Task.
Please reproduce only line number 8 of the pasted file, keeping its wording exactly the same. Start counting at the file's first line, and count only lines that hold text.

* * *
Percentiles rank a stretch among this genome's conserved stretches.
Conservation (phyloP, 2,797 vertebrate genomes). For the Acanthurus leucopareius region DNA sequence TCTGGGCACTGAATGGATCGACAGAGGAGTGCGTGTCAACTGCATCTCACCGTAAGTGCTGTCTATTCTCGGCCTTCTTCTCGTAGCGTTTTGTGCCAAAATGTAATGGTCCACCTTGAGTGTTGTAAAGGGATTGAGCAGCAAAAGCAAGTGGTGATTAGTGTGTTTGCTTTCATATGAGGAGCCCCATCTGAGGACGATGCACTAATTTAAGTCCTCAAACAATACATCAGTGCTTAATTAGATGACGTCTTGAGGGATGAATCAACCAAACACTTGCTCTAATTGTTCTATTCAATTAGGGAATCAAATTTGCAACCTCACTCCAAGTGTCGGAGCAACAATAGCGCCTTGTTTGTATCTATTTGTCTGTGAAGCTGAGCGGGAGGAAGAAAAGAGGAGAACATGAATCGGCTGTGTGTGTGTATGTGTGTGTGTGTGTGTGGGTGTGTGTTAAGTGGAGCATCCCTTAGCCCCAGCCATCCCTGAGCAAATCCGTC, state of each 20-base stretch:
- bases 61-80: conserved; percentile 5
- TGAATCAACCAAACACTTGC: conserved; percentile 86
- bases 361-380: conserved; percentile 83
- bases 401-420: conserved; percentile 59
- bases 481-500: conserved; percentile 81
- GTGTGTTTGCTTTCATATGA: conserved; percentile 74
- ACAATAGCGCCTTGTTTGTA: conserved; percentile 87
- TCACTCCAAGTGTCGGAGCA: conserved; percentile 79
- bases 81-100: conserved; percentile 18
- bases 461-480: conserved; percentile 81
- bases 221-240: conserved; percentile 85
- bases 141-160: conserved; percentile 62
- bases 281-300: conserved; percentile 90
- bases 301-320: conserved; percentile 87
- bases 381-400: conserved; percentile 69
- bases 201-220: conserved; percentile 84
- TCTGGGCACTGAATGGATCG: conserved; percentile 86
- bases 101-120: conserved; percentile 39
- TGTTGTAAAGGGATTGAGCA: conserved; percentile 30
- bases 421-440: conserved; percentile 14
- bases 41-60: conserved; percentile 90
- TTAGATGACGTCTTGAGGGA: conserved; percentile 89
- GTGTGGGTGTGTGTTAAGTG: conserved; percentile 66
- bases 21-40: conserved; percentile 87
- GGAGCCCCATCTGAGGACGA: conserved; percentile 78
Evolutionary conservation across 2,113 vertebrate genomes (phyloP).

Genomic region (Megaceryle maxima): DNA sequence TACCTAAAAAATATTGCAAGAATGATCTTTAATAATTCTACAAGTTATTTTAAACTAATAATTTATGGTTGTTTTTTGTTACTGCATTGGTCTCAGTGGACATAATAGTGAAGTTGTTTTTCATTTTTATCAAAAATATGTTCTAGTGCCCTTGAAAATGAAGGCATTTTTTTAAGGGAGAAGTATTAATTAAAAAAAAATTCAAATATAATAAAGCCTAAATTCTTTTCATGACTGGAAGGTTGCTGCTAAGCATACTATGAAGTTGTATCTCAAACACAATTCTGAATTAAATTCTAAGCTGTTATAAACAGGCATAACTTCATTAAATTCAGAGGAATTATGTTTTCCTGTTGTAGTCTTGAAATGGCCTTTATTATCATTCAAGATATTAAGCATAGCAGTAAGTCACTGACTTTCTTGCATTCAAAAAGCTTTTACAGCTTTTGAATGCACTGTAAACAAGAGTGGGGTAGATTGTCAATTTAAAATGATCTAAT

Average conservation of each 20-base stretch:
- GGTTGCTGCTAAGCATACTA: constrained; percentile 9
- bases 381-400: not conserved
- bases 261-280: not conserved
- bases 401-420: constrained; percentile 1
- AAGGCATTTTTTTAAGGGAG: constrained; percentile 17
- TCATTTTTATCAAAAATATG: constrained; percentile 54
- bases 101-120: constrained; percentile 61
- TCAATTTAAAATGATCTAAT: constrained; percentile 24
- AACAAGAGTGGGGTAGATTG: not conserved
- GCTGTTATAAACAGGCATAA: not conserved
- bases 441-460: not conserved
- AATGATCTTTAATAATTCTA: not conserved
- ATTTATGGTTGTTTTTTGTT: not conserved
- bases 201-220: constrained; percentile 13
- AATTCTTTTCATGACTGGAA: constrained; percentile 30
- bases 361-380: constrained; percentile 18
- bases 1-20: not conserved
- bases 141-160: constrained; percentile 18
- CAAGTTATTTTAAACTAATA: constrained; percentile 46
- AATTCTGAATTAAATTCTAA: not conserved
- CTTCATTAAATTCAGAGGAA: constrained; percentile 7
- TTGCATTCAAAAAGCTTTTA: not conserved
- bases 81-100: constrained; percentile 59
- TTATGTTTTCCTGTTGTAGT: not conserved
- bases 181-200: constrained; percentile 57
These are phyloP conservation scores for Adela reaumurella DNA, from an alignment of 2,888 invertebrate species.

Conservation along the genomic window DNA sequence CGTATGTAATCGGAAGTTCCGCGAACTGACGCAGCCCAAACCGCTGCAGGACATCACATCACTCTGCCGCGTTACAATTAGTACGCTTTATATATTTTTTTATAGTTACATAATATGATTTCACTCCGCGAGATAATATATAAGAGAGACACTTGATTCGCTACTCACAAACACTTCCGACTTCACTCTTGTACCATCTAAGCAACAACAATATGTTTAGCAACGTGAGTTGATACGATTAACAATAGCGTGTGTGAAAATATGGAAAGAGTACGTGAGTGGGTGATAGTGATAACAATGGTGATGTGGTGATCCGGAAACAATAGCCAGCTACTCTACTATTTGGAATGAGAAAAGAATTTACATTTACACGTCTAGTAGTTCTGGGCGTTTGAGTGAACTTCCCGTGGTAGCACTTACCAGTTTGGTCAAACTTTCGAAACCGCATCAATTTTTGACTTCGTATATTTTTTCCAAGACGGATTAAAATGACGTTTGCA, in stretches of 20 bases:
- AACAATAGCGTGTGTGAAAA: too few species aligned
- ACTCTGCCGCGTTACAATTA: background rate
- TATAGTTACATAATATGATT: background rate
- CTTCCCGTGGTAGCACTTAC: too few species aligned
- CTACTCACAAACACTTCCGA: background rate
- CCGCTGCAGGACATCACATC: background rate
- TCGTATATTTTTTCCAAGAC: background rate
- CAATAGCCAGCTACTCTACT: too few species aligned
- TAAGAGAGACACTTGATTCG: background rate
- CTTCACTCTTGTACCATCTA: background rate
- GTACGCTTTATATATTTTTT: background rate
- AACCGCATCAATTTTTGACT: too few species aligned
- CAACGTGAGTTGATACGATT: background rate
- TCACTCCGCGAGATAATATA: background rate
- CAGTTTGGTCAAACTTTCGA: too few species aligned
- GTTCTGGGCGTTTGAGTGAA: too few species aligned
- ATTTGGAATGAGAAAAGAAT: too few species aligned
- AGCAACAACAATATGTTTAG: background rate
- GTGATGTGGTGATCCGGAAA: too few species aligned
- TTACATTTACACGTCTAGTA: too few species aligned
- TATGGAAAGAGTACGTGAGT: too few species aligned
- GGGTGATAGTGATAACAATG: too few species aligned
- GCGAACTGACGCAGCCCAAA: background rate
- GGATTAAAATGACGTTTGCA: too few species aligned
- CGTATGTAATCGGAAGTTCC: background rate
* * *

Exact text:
- GTGTGTTTGCTTTCATATGA: conserved; percentile 74